What if We Took Economics Seriously?

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Alan Barber 202-293-5380 x115

What if We Took Economics Seriously?

Dean Baker's new book strips away the ideology and applies the basics of economics to some of the most pressing issues of the day.

WASHINGTON - What would policy look like if we took basic principles of mainstream
economics and applied them consistently? What if we looked past
ideology and tried to find the policies that make the most sense and
work towards an economy for everyone? These are the questions answered
in Dean Baker's latest book, "Taking Economics Seriously."

Baker takes three issues - the free market, malpractice, and the big
banks -  and walks the reader through a fascinating Econ 101 that
exposes the faulty arguments and misdirections that dominate economic
policy, all the while demonstrating how shifting the terms of debate
might benefit us all.

Elizabeth Warren, Chair of the Congressional Oversight panel and Leo
Gottlieb Professor of law, Harvard Law School says, " A terrific book!
Dean Baker deconstructs the myth that big corporations have any
interest in the free market and deregulation."

Simon Johnson, Ronald A. Kurtz Professor of Entrepreneurship, MIT Sloan
School of Management, and former chief economist of the IMF writes, "
Baker's analysis is always insightful and his proposals entirely
reasonable. Read this book only if you are worried about where the
United States is heading."

"Taking Economics Seriously"
uses policy ideas and concepts that should be basics for any economist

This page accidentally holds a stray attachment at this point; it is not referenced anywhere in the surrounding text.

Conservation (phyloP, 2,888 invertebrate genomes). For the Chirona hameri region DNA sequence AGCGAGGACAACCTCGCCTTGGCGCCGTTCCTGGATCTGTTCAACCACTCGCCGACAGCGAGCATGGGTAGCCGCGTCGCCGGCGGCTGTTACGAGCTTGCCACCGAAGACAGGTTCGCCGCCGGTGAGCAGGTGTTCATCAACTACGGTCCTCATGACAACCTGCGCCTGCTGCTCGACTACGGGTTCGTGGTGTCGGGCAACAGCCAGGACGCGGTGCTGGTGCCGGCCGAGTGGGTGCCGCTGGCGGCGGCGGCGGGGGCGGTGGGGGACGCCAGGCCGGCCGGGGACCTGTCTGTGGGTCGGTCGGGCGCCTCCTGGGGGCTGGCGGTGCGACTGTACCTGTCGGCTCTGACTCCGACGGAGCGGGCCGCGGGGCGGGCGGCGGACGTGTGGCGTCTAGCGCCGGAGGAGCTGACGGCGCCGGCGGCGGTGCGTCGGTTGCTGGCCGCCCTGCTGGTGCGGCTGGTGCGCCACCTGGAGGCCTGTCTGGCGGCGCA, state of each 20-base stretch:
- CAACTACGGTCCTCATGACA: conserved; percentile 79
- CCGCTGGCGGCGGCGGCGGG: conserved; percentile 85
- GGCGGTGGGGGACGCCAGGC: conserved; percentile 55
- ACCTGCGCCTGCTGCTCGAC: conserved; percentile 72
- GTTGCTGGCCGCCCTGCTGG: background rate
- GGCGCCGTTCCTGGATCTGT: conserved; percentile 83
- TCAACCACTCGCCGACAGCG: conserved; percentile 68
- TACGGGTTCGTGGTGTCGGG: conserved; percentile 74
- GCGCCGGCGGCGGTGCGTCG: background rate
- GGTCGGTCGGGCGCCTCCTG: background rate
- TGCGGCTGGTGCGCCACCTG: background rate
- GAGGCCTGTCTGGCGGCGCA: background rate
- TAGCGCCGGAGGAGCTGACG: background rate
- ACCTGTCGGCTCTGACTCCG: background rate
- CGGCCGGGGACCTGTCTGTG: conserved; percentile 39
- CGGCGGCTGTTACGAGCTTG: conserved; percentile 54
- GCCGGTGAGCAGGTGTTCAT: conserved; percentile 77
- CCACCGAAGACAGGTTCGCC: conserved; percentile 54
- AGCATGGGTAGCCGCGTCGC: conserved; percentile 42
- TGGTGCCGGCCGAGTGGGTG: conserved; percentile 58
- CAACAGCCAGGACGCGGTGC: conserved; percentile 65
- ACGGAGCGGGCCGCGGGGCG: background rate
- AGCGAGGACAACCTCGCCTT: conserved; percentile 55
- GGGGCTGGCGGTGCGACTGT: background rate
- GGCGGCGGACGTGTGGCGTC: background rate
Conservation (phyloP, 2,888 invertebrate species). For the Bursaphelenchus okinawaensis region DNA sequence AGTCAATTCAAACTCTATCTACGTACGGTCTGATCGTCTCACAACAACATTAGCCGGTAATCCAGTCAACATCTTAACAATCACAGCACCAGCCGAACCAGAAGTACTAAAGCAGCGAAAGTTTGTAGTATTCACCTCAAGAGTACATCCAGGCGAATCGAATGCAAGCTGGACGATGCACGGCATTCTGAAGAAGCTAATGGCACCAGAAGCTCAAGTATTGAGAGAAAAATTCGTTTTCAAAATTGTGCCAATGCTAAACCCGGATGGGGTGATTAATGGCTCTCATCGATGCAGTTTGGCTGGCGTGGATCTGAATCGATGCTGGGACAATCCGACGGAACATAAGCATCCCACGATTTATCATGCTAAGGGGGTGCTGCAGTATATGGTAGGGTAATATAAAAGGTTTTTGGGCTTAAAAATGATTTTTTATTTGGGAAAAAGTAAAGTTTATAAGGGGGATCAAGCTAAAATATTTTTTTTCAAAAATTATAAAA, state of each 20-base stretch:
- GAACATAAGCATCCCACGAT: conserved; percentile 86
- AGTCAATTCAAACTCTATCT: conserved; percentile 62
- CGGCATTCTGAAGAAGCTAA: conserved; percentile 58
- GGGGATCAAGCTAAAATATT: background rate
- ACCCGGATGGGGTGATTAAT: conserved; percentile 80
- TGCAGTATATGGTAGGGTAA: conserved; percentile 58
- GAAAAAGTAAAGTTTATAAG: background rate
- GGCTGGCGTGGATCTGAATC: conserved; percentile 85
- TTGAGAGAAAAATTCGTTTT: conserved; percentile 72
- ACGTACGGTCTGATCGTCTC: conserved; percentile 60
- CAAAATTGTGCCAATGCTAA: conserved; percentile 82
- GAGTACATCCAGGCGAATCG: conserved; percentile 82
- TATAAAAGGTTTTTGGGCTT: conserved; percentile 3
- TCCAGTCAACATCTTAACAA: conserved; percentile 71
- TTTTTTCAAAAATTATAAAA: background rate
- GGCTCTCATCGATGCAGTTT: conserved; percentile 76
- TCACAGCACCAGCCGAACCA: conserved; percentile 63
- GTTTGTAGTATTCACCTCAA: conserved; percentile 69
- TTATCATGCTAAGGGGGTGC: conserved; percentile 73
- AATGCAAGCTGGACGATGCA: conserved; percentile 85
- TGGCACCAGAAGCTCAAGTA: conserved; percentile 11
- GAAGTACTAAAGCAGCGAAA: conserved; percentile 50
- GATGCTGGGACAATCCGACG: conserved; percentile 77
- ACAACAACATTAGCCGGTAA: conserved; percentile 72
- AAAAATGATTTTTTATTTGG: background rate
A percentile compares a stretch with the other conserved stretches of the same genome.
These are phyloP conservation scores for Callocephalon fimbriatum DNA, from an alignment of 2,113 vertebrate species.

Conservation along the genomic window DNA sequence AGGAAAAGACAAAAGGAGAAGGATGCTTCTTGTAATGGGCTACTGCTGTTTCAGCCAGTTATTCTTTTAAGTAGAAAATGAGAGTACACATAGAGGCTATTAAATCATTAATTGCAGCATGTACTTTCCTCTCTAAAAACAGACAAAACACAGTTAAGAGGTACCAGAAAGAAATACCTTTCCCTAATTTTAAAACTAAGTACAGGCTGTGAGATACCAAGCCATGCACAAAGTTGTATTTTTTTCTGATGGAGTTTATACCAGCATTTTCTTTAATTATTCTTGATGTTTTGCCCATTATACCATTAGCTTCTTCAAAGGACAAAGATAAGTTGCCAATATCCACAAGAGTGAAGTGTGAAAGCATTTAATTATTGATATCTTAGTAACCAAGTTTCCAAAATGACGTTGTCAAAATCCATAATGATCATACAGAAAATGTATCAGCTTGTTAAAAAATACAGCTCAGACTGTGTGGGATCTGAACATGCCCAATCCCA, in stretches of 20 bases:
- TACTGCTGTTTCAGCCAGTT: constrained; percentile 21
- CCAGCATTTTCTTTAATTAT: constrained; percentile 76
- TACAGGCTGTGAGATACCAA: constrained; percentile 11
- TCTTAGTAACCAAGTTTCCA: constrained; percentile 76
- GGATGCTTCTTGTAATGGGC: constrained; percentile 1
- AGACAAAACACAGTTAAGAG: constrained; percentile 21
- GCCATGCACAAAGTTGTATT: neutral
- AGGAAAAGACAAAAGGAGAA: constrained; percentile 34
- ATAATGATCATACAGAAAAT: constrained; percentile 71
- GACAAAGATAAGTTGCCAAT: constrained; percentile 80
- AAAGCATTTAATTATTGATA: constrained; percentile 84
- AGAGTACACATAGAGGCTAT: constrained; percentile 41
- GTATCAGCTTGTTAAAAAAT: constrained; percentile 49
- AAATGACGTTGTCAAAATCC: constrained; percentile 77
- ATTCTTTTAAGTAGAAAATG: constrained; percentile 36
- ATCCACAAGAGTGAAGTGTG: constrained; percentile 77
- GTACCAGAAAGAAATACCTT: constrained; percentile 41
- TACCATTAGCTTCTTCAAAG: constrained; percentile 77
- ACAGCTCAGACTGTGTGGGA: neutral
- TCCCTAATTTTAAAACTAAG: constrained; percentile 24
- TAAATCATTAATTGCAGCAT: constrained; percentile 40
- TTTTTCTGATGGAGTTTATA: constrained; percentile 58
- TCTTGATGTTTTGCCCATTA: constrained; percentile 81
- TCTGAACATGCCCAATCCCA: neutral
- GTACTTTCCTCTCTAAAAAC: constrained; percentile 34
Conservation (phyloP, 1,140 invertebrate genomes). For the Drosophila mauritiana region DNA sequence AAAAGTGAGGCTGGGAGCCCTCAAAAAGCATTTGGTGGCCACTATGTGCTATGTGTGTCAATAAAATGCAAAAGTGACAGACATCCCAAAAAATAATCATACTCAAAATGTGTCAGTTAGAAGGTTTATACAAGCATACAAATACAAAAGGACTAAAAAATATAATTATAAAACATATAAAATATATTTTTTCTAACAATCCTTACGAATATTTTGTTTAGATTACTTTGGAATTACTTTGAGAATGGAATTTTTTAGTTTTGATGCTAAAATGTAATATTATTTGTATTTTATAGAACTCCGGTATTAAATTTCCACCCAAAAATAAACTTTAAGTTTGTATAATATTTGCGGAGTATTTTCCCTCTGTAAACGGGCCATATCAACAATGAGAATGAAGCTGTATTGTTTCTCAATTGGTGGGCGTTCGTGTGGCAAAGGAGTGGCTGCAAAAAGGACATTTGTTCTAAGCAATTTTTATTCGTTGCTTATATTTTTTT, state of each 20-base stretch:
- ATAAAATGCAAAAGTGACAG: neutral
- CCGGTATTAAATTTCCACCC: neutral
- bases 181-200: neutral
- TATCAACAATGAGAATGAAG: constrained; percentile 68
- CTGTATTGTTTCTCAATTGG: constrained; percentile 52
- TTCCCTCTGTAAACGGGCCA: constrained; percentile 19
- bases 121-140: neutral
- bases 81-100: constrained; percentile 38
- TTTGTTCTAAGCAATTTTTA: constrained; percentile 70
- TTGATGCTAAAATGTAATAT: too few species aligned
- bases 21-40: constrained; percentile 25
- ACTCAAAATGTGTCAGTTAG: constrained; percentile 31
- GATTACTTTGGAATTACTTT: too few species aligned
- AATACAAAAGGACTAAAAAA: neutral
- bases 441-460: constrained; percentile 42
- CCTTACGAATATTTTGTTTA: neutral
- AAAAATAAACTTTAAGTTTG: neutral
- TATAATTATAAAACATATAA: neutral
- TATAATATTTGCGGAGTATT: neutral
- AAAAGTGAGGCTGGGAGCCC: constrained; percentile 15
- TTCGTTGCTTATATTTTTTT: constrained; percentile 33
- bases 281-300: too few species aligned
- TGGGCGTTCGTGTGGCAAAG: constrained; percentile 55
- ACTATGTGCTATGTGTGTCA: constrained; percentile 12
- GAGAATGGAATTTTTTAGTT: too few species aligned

and applies them to make informed recommendations on some of the most
discussed issues of our time. Baker does so in a manner that is easily
accessible to everyone, whether a recent econ grad headed into the real
world or just someone with a sincere concern about our nation's future.
"Taking Economics Seriously" is published by MIT Press and is available online and at select bookstores.

 

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The Center for Economic and Policy Research (CEPR) was established in 1999 to promote democratic debate on the most important economic and social issues that affect people's lives. In order for citizens to effectively exercise their voices in a democracy, they should be informed about the problems and choices that they face. CEPR is committed to presenting issues in an accurate and understandable manner, so that the public is better prepared to choose among the various policy options.

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